Write short notes on Tana Bhagat Movement and Socio Religious Movement of Tribal.
TANA BHAGAT MOVEMENT.
This movement emerged among the Oraons of Chhotanagpur who subscribed to the Bhakti cult. There was, a large scale incorporation of Hindu beliefs and practices. Jatra Oraon, the leader, declared in 1914 that Dharmesh, the God of Oraon, revealed to him that they should give up worship of ghosts and spirits, refrain from animal sacrifice, meat eating and liquor drinking.
It was believed that the God had given jatra certain songs/ spells by which ailments etc. could be cured. As they felt that their deities were of Munda origin, the founders of Tana Bhagat Movement started a programme of religious conversion. They emphasized a return to the original Oraon religion.
In its earlier stage, they expelled the evil spirits imported from the Munda and rebelled against the exploitative landlords. Their leader was impersonal yet some cult members refused to pay rent to their landlords. Other rebellions activities such as ghost hunting drive, holding meeting were regarded with suspicion. After sometime the movement broke up into smaller cults.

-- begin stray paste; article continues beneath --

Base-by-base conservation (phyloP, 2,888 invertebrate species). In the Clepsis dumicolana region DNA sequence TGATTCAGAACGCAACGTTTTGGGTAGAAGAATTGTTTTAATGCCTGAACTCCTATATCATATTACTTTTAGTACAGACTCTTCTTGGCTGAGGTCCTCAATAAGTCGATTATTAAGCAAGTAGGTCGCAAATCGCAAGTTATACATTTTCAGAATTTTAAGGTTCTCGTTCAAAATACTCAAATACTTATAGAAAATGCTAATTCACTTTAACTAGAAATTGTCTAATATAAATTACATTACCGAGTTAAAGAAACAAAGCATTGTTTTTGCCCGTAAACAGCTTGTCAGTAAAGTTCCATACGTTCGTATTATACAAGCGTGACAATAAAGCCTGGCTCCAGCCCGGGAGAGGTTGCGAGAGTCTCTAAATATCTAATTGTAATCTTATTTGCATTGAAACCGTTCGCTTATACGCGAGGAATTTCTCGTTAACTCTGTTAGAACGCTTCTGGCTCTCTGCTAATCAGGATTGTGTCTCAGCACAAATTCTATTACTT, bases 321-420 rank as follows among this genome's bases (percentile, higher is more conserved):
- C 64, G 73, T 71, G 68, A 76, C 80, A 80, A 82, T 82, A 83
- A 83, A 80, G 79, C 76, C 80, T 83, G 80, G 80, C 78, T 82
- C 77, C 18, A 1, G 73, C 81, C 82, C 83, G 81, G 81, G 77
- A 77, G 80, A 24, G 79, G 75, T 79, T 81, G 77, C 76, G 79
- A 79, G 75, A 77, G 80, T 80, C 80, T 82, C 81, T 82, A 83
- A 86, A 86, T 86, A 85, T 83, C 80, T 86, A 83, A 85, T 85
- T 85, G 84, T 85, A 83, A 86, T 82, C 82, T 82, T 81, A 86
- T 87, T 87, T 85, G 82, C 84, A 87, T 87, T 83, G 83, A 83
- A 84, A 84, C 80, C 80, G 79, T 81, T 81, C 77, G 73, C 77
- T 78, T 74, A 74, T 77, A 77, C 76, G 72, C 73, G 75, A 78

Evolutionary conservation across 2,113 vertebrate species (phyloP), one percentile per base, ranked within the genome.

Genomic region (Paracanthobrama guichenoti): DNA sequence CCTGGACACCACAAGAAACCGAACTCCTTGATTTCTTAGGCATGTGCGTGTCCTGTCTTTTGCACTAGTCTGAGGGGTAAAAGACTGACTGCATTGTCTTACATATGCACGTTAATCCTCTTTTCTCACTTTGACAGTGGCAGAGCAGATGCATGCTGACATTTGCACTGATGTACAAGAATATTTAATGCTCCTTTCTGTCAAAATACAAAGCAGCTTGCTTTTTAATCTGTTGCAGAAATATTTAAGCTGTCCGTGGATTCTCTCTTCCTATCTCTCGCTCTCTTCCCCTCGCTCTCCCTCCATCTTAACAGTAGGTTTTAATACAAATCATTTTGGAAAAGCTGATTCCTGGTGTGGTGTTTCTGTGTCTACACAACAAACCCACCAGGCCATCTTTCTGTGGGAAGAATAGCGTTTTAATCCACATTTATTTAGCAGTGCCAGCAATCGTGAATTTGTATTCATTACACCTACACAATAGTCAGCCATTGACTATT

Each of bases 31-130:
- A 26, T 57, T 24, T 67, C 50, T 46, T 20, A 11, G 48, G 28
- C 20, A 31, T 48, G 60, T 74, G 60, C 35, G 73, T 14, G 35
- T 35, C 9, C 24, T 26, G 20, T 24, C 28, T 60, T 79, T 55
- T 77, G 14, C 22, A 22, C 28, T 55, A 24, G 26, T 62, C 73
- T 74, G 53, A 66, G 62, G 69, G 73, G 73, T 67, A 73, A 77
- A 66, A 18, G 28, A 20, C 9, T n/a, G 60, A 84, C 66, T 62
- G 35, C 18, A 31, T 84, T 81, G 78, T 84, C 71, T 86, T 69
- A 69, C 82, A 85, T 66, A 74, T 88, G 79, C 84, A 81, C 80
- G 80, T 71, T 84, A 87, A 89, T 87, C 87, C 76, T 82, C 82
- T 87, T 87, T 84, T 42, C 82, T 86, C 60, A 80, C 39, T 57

SOCIO RELIGIOUS MOVEMENTS.
Socio-religious movements may emerge as a result of the changes within a group but mostly they are a product of contact with the outgroup. Tribal movements have predominantly been located in the so called ‘tribal belt’ in middle India. Some of these movements have also incorporated elements of Christianity (Birsa Munda Movement, 1895-1901) and of the Bhakti tradition (Bhagal Movements of the Oraons) into their vision.
The movements of the tribes of North-East India (Naga, Bodo, Mizo), which are documented in case studies occupy a special position as they developed into armed struggles for political autonomy and separate nationhood, which started in pindependent India and continued after independence.